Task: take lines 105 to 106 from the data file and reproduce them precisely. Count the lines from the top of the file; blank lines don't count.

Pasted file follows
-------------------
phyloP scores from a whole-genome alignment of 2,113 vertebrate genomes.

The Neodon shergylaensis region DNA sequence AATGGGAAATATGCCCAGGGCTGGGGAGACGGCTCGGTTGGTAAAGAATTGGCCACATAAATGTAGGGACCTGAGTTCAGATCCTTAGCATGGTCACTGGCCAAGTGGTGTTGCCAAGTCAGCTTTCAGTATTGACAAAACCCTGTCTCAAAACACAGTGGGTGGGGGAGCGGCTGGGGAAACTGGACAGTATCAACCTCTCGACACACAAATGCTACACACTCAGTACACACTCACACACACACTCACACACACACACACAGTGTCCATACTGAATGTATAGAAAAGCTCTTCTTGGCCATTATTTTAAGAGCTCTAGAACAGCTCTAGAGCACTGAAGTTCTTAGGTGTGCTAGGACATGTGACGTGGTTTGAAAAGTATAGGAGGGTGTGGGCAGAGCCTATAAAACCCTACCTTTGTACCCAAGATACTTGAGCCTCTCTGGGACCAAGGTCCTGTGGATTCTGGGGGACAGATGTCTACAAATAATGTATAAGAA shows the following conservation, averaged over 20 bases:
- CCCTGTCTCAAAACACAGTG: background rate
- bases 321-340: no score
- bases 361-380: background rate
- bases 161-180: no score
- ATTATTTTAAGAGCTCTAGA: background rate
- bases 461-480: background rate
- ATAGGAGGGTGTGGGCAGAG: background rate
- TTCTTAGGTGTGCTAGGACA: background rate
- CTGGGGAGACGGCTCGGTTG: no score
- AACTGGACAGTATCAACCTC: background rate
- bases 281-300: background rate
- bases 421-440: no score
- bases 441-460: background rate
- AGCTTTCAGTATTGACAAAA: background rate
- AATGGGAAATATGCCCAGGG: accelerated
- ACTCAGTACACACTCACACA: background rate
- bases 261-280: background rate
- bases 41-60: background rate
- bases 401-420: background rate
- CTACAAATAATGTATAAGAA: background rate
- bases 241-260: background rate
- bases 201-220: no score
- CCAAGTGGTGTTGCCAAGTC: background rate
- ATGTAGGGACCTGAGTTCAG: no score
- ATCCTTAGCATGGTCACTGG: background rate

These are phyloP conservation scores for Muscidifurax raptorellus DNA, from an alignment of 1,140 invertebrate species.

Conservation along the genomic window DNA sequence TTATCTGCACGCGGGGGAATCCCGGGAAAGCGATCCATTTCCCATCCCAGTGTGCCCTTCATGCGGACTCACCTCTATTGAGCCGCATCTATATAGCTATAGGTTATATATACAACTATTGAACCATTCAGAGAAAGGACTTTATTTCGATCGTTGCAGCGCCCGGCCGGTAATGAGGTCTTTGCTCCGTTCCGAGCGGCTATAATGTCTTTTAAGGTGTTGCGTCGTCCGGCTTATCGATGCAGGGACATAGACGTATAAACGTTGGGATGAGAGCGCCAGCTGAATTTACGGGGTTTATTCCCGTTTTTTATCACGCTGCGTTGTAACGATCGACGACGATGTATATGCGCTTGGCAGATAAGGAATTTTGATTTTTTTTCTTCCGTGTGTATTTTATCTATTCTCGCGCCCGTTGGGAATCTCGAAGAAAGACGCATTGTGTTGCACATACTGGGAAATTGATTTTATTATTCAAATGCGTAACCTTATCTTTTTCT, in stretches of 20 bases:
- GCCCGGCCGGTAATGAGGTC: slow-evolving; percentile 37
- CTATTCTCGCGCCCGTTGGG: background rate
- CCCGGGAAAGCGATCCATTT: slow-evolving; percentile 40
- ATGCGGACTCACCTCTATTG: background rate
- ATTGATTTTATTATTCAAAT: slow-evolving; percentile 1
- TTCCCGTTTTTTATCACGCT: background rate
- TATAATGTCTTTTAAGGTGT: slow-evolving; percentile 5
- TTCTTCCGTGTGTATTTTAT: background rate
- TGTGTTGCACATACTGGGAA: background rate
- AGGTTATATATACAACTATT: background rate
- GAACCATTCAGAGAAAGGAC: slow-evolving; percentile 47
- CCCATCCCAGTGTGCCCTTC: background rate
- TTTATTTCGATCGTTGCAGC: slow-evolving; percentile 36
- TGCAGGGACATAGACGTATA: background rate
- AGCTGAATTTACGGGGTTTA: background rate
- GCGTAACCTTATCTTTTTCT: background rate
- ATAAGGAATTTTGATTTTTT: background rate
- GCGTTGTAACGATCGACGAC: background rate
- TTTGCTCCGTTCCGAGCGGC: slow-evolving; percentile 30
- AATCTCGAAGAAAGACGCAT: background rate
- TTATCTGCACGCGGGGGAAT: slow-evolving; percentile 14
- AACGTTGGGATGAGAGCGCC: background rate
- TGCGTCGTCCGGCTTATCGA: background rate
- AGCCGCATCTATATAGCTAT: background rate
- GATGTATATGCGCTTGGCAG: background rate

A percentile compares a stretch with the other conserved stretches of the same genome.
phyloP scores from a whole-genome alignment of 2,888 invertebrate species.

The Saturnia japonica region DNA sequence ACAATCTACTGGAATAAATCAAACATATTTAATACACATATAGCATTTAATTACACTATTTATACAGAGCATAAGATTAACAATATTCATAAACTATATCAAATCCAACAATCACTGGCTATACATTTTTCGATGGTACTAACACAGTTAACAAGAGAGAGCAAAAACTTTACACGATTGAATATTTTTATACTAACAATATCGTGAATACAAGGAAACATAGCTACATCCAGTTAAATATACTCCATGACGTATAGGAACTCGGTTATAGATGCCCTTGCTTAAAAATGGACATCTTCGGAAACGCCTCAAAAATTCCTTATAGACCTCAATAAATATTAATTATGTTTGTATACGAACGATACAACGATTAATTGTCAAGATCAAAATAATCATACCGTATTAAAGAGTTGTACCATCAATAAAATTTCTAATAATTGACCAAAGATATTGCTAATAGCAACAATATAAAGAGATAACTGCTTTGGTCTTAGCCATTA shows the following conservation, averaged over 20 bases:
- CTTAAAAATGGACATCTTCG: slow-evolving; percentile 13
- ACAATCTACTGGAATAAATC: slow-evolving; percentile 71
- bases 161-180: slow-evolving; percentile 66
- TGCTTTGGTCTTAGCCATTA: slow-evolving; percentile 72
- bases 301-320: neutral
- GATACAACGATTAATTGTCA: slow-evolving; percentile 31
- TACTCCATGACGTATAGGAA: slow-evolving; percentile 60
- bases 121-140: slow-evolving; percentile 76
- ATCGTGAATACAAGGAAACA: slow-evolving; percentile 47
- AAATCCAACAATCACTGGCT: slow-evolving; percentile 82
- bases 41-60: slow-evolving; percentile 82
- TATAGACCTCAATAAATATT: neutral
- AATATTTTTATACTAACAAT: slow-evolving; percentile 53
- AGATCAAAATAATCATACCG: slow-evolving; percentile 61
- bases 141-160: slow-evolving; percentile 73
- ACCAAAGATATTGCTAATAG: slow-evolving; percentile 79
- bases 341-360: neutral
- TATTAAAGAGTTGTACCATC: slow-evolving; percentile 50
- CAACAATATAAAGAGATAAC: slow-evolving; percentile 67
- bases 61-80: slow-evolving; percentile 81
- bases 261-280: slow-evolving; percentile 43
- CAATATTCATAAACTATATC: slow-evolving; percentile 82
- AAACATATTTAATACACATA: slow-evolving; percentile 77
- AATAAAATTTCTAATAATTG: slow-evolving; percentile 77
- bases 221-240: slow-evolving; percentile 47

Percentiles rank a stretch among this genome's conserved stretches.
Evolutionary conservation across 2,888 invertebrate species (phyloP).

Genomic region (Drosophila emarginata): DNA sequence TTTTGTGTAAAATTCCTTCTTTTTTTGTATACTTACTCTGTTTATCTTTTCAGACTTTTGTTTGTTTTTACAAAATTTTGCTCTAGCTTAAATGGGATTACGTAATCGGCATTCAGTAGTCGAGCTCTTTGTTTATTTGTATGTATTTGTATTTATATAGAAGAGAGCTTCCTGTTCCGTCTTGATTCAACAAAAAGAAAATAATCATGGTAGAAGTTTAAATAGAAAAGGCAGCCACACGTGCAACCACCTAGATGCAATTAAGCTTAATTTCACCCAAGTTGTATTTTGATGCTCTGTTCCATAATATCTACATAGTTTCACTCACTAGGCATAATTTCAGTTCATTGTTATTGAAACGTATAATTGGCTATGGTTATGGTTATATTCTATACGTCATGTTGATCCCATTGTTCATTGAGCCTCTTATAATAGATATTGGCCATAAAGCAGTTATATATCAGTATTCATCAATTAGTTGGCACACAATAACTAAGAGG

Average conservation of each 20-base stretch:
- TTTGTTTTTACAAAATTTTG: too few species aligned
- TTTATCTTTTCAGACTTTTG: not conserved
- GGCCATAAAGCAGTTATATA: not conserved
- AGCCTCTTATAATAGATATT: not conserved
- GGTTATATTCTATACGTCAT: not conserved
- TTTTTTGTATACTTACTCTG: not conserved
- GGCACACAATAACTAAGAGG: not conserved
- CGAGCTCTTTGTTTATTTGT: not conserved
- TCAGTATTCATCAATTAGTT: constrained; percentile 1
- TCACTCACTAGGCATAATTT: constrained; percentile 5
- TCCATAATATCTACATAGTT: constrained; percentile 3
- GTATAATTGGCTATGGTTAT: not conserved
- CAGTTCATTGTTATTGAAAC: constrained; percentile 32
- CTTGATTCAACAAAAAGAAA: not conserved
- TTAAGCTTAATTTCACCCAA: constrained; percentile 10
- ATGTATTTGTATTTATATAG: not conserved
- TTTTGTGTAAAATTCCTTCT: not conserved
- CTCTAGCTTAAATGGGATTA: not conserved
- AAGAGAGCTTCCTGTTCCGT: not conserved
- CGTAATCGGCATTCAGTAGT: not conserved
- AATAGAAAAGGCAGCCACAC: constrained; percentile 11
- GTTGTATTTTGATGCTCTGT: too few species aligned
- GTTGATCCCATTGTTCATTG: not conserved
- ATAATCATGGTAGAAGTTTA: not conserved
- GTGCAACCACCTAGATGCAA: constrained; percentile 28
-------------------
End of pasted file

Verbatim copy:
- AAGAGAGCTTCCTGTTCCGT: not conserved
- CGTAATCGGCATTCAGTAGT: not conserved